Epic Storytelling in Empire of the Vampire | Book Review


Rating: 5 out of 5.

Genre: Fantasy
Author: Jay Kristoff
Published: September 2021
Publisher: Harper Voyager
Pages: 736 (paperback)

I may need a week to recover from severe heart palpitations this beautiful monstrosity of a book gave me. I am exhausted and amazed. This mammoth of a read tackles vampires in a gorey and brilliant way. A quest riddled with lies and a story to rivel Patrick Rothfuss’s brilliance.

This is the story of Gabriel de León. Literally. It is a story as told by him, in the book, to a vampire. It is a bitter account of his history, sins, heroic deeds and innermost trauma.

Put a man in a room for a hundred years with a thousand books, and he’ll know a million truths. Put him in a room for a year with silence, and he’ll know himself.

The story follows two main timelines of de León’s life, swapping between his earlier days as a Silverstaint and his more recent timeline.

We meet many characters along the way as the reader sits much in the same place as the vampire questioning him, not knowing how the story got to where it is now, and positively desperate to know the tale.

There is a time for blood. And a time for rage. And a time to close your eyes and become the thing hell wants you to be.

This is a world overrun by vampires thanks to a neverending night (ish). Few places are safe, and the world is gloomy and dangerous. The vampires are having a ball, but everyone else is clutching at straws trying to find a way to end the night.

Hearts only bruise. They never break.

Well obviously I rated it five stars, so yep, this was pretty darn enjoyable. I have never read Kristoff’s writing before and I’m both excited and terrified to read his other books now. Surely they’ll be amazing, but also, surely this is the pinnacle of his writing and everything else will fall short.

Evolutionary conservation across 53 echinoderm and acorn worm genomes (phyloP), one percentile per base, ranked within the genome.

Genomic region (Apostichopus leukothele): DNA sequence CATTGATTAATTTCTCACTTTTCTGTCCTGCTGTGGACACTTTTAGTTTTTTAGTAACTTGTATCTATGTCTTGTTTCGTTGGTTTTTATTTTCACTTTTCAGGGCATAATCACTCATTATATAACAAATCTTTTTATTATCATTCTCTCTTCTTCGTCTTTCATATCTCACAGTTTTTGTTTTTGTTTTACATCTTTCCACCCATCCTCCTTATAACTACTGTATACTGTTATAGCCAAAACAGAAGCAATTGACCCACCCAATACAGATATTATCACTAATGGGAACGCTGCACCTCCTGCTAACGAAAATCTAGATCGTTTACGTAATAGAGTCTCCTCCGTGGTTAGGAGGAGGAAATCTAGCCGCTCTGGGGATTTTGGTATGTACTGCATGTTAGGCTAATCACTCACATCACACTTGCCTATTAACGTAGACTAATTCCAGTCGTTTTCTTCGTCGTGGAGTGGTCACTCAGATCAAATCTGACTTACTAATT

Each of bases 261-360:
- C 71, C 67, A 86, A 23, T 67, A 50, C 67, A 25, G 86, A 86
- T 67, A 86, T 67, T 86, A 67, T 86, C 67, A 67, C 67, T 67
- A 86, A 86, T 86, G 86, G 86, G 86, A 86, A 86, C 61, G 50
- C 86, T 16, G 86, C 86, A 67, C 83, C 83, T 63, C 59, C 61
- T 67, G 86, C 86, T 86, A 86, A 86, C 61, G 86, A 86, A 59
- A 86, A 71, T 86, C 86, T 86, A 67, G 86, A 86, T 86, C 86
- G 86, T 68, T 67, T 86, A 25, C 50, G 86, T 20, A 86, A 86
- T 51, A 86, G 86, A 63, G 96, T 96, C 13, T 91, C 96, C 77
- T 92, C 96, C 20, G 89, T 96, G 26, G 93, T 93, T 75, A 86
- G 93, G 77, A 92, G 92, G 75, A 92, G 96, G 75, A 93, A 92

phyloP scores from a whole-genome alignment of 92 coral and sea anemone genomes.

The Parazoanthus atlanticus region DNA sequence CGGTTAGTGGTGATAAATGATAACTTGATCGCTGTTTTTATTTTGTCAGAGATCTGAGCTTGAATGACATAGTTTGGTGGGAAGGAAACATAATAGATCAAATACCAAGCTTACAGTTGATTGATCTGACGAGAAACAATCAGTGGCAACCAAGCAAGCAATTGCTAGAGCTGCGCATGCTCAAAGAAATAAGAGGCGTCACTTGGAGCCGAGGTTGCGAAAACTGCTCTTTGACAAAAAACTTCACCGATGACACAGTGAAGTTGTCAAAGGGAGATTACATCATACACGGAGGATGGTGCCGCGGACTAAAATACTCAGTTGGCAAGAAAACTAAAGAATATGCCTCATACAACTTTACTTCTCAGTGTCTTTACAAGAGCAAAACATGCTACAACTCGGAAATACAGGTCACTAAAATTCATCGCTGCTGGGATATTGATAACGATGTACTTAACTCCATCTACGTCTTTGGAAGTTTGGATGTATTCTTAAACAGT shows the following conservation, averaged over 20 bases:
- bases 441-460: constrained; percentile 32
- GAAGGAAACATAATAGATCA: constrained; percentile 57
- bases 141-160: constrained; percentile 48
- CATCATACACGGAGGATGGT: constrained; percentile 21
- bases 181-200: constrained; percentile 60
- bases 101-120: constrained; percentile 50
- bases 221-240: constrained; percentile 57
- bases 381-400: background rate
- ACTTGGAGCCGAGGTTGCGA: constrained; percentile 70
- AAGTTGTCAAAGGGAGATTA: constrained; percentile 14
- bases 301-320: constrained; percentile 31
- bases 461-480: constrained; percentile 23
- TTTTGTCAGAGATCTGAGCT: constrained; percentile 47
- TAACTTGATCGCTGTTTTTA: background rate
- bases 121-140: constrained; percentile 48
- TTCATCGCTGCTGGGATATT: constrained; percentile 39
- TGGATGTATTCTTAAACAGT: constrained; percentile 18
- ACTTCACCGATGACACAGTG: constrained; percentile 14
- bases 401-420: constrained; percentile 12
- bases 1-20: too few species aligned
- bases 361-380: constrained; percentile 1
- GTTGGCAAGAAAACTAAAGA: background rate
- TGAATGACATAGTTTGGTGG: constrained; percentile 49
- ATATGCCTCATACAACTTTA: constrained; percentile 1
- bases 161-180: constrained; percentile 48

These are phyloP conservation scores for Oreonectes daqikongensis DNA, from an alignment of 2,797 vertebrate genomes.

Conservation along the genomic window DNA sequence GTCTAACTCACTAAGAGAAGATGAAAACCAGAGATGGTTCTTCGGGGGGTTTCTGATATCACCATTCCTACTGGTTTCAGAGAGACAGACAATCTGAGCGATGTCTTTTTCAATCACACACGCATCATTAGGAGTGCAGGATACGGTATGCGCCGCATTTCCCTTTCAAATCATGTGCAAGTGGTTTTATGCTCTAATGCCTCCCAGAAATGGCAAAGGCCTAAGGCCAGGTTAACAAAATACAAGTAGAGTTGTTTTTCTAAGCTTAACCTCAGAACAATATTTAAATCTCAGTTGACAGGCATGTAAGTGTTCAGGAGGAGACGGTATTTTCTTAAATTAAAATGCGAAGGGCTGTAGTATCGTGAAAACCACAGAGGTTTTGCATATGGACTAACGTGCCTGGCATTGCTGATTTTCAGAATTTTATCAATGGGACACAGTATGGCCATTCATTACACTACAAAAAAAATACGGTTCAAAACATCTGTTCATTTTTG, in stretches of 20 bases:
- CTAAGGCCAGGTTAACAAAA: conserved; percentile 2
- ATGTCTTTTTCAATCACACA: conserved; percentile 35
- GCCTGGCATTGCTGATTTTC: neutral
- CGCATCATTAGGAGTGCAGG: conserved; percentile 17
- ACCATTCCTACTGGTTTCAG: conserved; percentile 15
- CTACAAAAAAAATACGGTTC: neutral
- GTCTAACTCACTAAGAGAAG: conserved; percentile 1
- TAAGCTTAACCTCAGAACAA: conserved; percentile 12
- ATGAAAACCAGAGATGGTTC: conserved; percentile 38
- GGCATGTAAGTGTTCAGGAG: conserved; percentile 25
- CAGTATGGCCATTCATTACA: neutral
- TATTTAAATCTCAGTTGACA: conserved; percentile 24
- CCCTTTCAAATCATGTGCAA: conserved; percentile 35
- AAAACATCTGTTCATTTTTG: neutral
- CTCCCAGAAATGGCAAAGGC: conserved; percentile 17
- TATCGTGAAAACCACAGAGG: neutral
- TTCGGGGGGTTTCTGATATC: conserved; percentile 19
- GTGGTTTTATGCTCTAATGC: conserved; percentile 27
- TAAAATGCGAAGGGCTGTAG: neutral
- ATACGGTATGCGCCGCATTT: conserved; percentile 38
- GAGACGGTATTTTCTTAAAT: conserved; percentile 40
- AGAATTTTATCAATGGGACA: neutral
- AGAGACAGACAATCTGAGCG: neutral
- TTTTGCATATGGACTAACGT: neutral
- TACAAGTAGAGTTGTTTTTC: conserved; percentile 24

We carry the greatest burdens not on our shoulders, but in our hearts.

I found this tale captivating and harrowing. It is bloody, violent and filled with the most inventive profanities. It is addictive, yet long. Fast, yet slow. Sexy, yet repulsive.

Gabriel tapped an empty leather pouch at his belt. ‘Behold the purse in which I keep my fucks for which you think of me.’

If anything I’m upset that I read this at the release date and will now be put through the torture of waiting for book two’s release. I swear if Kristoff does to us what Rothfuss has, I will start a revolution.

The world needs bad men, boy. We keep the monsters from the door.

If you don’t mind dark themes, fighting, violence, gore, death, grief, swearing and brutal betrayals – indeed if you actually quite like these things in a book – this is for you!

From the greatest horrors are the greatest heroes forged.

It is a great epic and I personally think this is very much so worth it. It’s a really fun read and the length should not daunt you. It’s new, it’s fresh, it’s everything you love in your fantasy novels right now. This book is Kristoff’s gift to mankind.

A life without books is a life not lived.

I also thought he did a great job of writing likeable, flawed characters, and peppering this book with fabulous one-liners that I’m sure we will quote for a long time to come.

There’s no changing it, any more than you can change the will of the wind or the colour of God’s eyes.

In short, I’m really quite impressed. This fired up my imagination and I’m so glad I read it. It explored new tropes that I’m sure we will see replicated in future books. It’s just really good, take my word for it.

Fuck off, vampire.

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